Halenkovice- -this was before he came to America! Years when grandpa
        went back to visit Halenkovice, Moravia an old man remembered grandpa-
        -and it had been many years since he had seen him and the pesky
        goat. Grandpa taught that goat to especially plague that poor man--I
        guess sometimes it really is hard to forget a face! Thankfully
        grandpa did not get to bring the goat to Bell County!
        >
        > ------------ -- Original message ------------ --
        > From: "gpatrick" <GPATRICK@.. .>
        > Hi Buster,
        > I sure wish you hadn't mentioned "Banty"! I had forgotten the
        Banty rooster on my Grandma Petrek's farm in Bell County. Meanist
        piece of chicken flesh The Good Lord ever put on the face of His
        Earth. Grandma didn't have indoor plumbing and the outhouse was
        about 300 feet or so from the main house. The Banty rooster lived
        in harmony among the guinea flock, trying to disguise himself as
        one of them. His evil eyes watched the door waiting for one of us
        kids to make the mad dash for the outhouse. When we jumped off the
        poarch running he jumped from the flock, also running and flapping
        his little wings and screaming like a banchee(sp, I know). He was
        expert at landing on top of the head of his victim , grasping claws
        filled with hair, and croaking that evil croak of his.. For years I
        had bad dreams about the little devil.
        >
        > In later years, I learned that my Moravian dad and his two brothers
        had bought the little fellow for the exact purpose. They would
        pretend that they were just sitting under thegiant elm tree in the
        yard, talking and enjoying the cold beer. However, when one of us
        would head for the outhouse they would watch the ordeal with great
        pleasure. I guess I should have wondered why the little rooster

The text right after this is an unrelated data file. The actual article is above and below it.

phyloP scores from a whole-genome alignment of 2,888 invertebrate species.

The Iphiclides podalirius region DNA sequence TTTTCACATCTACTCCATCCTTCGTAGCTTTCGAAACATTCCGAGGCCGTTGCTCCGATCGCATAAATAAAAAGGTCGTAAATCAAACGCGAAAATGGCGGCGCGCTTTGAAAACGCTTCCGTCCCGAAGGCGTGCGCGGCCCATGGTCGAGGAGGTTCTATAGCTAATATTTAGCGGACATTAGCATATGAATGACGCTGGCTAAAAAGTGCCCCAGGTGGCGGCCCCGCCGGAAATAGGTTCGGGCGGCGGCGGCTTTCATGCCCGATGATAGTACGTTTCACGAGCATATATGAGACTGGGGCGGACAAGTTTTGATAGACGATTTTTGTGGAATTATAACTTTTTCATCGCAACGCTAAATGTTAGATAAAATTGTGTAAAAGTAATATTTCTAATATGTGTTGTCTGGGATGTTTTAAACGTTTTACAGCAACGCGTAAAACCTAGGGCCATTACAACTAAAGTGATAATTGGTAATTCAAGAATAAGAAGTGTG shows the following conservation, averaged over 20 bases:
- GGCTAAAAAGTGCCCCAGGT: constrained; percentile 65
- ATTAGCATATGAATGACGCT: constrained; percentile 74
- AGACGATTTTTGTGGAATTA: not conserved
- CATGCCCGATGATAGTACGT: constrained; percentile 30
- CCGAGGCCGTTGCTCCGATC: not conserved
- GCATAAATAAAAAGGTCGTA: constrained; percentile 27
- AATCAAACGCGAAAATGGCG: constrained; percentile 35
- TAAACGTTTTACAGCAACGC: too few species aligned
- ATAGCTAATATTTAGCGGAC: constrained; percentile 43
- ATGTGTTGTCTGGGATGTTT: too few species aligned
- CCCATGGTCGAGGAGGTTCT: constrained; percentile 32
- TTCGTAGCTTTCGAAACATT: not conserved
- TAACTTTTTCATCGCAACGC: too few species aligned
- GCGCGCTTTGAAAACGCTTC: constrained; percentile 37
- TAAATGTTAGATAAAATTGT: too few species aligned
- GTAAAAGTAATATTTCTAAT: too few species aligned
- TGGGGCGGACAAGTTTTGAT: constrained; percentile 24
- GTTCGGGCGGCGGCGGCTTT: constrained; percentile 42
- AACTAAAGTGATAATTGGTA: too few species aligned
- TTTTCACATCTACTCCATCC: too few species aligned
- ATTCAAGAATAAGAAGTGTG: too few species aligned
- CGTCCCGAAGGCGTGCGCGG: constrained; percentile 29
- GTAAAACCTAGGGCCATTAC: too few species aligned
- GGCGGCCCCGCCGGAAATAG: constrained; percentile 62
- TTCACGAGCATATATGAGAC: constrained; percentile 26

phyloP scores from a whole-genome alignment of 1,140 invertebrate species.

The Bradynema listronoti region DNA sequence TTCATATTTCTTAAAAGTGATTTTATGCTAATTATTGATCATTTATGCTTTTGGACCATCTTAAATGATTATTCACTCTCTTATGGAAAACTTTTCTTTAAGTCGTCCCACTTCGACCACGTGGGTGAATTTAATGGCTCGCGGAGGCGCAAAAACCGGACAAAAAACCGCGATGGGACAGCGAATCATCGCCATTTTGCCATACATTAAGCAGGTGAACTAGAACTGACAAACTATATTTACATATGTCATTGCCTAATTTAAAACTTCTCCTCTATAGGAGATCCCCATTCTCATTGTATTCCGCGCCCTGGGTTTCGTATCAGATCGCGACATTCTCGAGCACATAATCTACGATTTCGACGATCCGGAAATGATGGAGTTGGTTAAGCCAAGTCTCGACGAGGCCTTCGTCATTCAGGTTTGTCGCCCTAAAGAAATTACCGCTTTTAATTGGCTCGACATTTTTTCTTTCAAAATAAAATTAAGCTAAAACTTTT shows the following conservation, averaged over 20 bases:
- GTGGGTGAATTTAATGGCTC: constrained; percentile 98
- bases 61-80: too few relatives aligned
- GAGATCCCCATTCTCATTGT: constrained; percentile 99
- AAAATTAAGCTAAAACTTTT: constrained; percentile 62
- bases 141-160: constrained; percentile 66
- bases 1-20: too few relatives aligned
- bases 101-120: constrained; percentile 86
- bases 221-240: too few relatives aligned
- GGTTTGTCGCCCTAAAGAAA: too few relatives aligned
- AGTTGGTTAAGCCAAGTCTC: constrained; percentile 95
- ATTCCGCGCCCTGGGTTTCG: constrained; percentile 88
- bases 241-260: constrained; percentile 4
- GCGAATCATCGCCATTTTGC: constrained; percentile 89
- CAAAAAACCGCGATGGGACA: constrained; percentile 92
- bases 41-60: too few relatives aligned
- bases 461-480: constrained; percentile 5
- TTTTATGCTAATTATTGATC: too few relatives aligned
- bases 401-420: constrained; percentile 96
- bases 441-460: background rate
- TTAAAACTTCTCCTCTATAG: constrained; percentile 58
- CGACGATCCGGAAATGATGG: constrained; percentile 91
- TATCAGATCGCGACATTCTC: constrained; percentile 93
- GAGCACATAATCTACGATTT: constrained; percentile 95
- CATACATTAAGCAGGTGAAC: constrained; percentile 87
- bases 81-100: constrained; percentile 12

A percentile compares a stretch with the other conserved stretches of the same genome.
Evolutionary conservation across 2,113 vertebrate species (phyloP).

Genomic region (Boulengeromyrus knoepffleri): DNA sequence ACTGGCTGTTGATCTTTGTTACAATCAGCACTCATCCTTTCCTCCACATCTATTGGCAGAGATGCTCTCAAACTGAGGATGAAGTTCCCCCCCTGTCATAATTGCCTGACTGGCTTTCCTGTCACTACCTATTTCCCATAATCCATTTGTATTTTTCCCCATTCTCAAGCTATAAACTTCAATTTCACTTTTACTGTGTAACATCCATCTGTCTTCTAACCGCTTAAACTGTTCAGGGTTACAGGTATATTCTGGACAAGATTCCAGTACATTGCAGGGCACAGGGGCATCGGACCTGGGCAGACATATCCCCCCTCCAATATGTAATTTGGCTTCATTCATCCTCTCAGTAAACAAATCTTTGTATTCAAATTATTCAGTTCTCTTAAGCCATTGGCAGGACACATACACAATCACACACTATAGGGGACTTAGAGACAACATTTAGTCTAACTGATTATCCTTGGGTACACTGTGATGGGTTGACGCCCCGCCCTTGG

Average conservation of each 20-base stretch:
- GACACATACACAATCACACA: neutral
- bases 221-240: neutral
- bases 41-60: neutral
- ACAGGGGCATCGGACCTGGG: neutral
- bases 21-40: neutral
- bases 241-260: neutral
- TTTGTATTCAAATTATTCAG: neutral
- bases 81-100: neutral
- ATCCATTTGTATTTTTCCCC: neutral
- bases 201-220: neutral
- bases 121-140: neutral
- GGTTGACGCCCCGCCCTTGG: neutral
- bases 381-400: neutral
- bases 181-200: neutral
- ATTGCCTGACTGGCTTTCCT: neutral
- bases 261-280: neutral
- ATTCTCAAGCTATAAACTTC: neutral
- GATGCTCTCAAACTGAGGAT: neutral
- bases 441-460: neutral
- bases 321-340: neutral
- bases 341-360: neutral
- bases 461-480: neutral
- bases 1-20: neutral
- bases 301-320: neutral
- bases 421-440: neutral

never bothered them??? I guess Czech fellows do have to have a
        little fun ever once in a while.
        >
        > George
        > ----------
        >
        > ----- Original Message -----
        > From: Buster Mitchell
        > To: TexasCzechs@ yahoogroups. com
        > Sent: Wednesday, December 24, 2008 2:36 PM
        > Subject: Re: [TexasCzechs] Domesticated guineafowl - Wikipedia, the
        free encyclopedia
        >
        >
        > We had both guineas and peafowl... Momma always used guinea eggs
        for her noodles... they're almost solid yolk!!! We had one guinea
        hen that would always set on eggs in an old wringer washer in a tool
        shed... problem was every other "bird" on the place would lay their
        egg in there... she would spend her whole day pushing and pulling
        eggs under herself, trying to keep them all covered... that poor
        guinea would then try to ride herd on a brood consisting of guineas,
        domineckers, bantys, muscovie and mallard ducks, peafowl, and an
        occasional turkey.
        > Guineas do indeed kill (and eat) snakes... they also would eat
        ticks and red ants... the bad thing, is they also ate lizards and
        horny toads.
        > One memory I have is sitting at the table eating and my mother
        asking, "What in blazes is that pinging sound?" We finally figured
        out it was a flock of guineas pecking at the brand new "Baby Moon"
        hubcaps on my Dodge Coronet.
        >
        > Buster
        >
        > --- On Wed, 12/24/08, sissonltd@.. . <sissonltd@. ..> wrote:
        >
        >
        > From: sissonltd@.. . <sissonltd@. ..>
        > Subject: Re: [TexasCzechs] Domesticated guineafowl - Wikipedia, the
        free encyclopedia
        > To: TexasCzechs@ yahoogroups. com
        > Date: Wednesday, December 24, 2008, 1:41 PM
        >
        >
        > Seems like grandpa was pretty wise....Granny Rose Ancinec(Rose
        Dusek Ancinec) used to put porcelain doorknobs in the chicken
        nest....she would check the nests frequently and when she found the
        knob gone she would go hunt for a dead snake nearby that had wrapped